Back in the Saddle Again

BackLife is circular, and no matter how bad things seem, or how far out of your zone you feel, eventually it comes full circle and everything snaps back into place.

Without placing a jinks on it, I think this is starting to happen to me.

Two weeks ago I was about as down as I had ever been in my life, and I am not scared or concerned about admitting that on these pages. I talked about it in short on the podcast the last few weeks, but not in any real depth. Suffice to say that there have been days recently where getting out of bed was a task worthy of itself, let alone getting out for a run, or a bike, or a swim. When things happen to you, or around you, that you have no control over it tends to throw you for a loop. Some people are engineered well for handling this. I believe, more than ever, it is because of their upbringing and the issues that have happened in their lives. It makes them stronger mentally.

I am not one of those people.

As you may or may not have picked up on, I can be stubborn, to a fault at times, but it stems from a deep sense of justice and fairness. I don’t like when things happen for no apparent reason. I need to know “why” it happens. I need to understand the underlying issue, and when I don’t get that I tend to stew over it … for great lengths of time. This consumes brain power at work, during training, and keeps me up at night when I should be sleeping. I also hold onto things for a very long time. I know this is stupid, but telling me this is stupid is not helpful. It is how I am made up. If something is said or done to me that hits me in the wrong way, or hurt my feelings, or embarrassed me, I can hold onto that for years. It doesn’t mean I haven’t “gotten past it” or hold a grudge about it, but the “why” factor is still in my head and I find myself remembering these things well past the allocated half-life.

I will give you an example (though I will not use names because it isn’t necessary at this point). When I got out of the Navy I entered college as a 27-year-old man. Well in the top 10% of age for the group I was with. I joined a program called Quanta at Daytona State College which was a peer centered program meant to cross classes and types of students for a better learning experience. You are in it for three hours each day, with the same people, for two semesters. Understandably you will drift toward people you get along with, and eventually about half way through the first semester I ended up with a group that consisted of two guys and three girls. I especially connected with one of the girls. Even though she was 19 and I was 27, we had the same sense of humor and just, well, got along. There was no “romantic involvement” at first, but there was attraction. Eventually this did gravitate to a relationship, but that is not the point here. While she was “mulling over” entering a relationship with me, another girl in the group offered her input about me in general, telling her that “he’s not the best looking guy in the world, but you’ll be able to count on him”.

I’ve remembered that now for 24+ years. It’s right up there with my grandmother telling my mother that I “belonged in a home”, or that “Michael is such a good-looking boy. Too bad about John and Kristi”. Or when my second wife took off on me while I was at sea for 6 months, never offering an explanation of what I did to cause it, except to tell me that “I don’t think I ever really loved you”.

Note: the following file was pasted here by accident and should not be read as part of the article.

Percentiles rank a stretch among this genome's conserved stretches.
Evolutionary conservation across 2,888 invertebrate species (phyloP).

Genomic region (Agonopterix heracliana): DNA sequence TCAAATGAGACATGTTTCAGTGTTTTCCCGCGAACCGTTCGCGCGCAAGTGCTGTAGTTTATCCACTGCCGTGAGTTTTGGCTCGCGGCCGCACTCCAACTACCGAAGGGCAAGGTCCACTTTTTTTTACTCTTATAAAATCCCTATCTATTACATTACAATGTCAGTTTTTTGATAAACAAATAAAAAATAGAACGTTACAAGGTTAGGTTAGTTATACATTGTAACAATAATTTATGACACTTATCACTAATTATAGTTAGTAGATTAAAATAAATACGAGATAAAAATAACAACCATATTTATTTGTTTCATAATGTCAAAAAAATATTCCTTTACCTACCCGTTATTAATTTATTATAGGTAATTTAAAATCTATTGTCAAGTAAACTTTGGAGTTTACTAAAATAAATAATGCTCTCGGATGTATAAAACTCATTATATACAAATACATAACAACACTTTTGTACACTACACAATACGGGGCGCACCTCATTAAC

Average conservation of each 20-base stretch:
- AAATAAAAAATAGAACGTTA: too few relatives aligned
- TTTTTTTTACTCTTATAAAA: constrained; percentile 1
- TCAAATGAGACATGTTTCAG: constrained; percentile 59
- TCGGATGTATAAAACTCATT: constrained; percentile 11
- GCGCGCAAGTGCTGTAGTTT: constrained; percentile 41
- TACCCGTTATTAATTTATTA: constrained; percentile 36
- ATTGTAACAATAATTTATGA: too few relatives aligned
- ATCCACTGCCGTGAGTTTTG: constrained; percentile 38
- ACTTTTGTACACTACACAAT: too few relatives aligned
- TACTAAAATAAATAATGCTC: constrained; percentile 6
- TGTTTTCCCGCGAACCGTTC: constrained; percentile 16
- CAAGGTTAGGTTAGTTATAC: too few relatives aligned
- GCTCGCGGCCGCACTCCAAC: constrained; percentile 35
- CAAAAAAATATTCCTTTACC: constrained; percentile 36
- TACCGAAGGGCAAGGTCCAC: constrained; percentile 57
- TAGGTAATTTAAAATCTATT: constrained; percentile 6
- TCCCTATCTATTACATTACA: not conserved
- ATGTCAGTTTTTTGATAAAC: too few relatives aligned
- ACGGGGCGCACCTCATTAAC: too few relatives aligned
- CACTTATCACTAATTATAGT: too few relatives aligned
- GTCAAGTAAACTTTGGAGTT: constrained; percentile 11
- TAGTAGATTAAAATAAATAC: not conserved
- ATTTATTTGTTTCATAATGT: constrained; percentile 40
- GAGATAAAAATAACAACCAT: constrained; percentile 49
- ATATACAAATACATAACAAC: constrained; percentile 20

Is it a wonder my self-esteem has been crap for so many years? And I can hear some of you right now, shaking your heads, rolling your eyes, saying “Jesus, John, that was 20 years ago. Let it go man”. I really wish it was that easy.

But at the age of 51 I think I am finally coming out of this cycle.

I am starting to realize that I am worth more than some people value me, and that I cannot be more, or better, than what I am. As Popeye says … I yam what I yam. I can be a better person in many ways, and I know and recognize that, but I think the fact that I can self reflect and identify areas I need to improve makes me better than most men, right?

I can feel myself turning the corner.

My workouts are back in the zone and I feel stronger again.

I miss people I have lost but I know I can go on without them if I have to, whether I want to or not, and believe that who I am is more important and will be remembered eventually, if not in days or weeks, but years.

I am learning that I don’t have to listen to people being negative about or to me.

I am learning that there are just some people who won’t like me, and that is OK, because as long as I know I am doing what I feel is right than it doesn’t matter if they agree with me or not. Their opinion does not affect me unless I let it affect me.

I am learning that even in my lowest point recently there are others lower and that have a lot more going for them in life than I do (R.I.P Mr. Williams), and though I felt alone at time there are people reading this, or that run with me, or bike with me, that like being with me and that I have helped.

These are the people who should matter the most to me.

One thought on “Back in the Saddle Again

  • August 23, 2014 at 6:43 am

    Well said, lot of insight. Very proud of you.

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